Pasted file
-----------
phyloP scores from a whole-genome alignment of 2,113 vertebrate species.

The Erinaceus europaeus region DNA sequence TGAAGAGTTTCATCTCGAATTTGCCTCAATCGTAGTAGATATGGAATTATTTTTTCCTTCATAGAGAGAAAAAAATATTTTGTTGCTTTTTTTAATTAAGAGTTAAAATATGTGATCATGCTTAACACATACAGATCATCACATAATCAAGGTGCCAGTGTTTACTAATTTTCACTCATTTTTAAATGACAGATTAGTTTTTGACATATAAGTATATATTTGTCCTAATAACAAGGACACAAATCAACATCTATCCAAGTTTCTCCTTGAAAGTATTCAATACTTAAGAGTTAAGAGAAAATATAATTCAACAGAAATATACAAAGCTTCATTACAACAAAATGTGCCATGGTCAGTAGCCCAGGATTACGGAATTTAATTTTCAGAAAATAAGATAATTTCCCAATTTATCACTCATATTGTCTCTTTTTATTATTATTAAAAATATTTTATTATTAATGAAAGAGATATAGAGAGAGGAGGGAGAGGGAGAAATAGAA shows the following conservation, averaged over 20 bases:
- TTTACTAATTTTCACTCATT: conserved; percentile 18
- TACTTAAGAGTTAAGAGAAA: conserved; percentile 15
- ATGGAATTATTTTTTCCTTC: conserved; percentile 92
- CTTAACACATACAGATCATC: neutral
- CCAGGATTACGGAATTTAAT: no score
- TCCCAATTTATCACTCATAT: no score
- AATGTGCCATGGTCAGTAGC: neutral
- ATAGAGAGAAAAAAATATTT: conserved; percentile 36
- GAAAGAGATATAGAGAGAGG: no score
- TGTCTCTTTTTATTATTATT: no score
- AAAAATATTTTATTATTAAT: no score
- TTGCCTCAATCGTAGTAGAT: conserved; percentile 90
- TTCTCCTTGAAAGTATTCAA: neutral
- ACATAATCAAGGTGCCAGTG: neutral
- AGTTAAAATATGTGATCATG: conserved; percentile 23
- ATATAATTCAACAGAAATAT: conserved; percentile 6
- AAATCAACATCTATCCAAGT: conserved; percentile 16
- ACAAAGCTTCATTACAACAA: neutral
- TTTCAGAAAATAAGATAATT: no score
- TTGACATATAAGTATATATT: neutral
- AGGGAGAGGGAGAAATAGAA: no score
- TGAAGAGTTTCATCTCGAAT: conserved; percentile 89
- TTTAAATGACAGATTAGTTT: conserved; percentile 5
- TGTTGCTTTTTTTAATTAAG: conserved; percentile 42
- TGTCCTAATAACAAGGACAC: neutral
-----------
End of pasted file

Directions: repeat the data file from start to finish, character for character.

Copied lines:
phyloP scores from a whole-genome alignment of 2,113 vertebrate species.

The Erinaceus europaeus region DNA sequence TGAAGAGTTTCATCTCGAATTTGCCTCAATCGTAGTAGATATGGAATTATTTTTTCCTTCATAGAGAGAAAAAAATATTTTGTTGCTTTTTTTAATTAAGAGTTAAAATATGTGATCATGCTTAACACATACAGATCATCACATAATCAAGGTGCCAGTGTTTACTAATTTTCACTCATTTTTAAATGACAGATTAGTTTTTGACATATAAGTATATATTTGTCCTAATAACAAGGACACAAATCAACATCTATCCAAGTTTCTCCTTGAAAGTATTCAATACTTAAGAGTTAAGAGAAAATATAATTCAACAGAAATATACAAAGCTTCATTACAACAAAATGTGCCATGGTCAGTAGCCCAGGATTACGGAATTTAATTTTCAGAAAATAAGATAATTTCCCAATTTATCACTCATATTGTCTCTTTTTATTATTATTAAAAATATTTTATTATTAATGAAAGAGATATAGAGAGAGGAGGGAGAGGGAGAAATAGAA shows the following conservation, averaged over 20 bases:
- TTTACTAATTTTCACTCATT: conserved; percentile 18
- TACTTAAGAGTTAAGAGAAA: conserved; percentile 15
- ATGGAATTATTTTTTCCTTC: conserved; percentile 92
- CTTAACACATACAGATCATC: neutral
- CCAGGATTACGGAATTTAAT: no score
- TCCCAATTTATCACTCATAT: no score
- AATGTGCCATGGTCAGTAGC: neutral
- ATAGAGAGAAAAAAATATTT: conserved; percentile 36
- GAAAGAGATATAGAGAGAGG: no score
- TGTCTCTTTTTATTATTATT: no score
- AAAAATATTTTATTATTAAT: no score
- TTGCCTCAATCGTAGTAGAT: conserved; percentile 90
- TTCTCCTTGAAAGTATTCAA: neutral
- ACATAATCAAGGTGCCAGTG: neutral
- AGTTAAAATATGTGATCATG: conserved; percentile 23
- ATATAATTCAACAGAAATAT: conserved; percentile 6
- AAATCAACATCTATCCAAGT: conserved; percentile 16
- ACAAAGCTTCATTACAACAA: neutral
- TTTCAGAAAATAAGATAATT: no score
- TTGACATATAAGTATATATT: neutral
- AGGGAGAGGGAGAAATAGAA: no score
- TGAAGAGTTTCATCTCGAAT: conserved; percentile 89
- TTTAAATGACAGATTAGTTT: conserved; percentile 5
- TGTTGCTTTTTTTAATTAAG: conserved; percentile 42
- TGTCCTAATAACAAGGACAC: neutral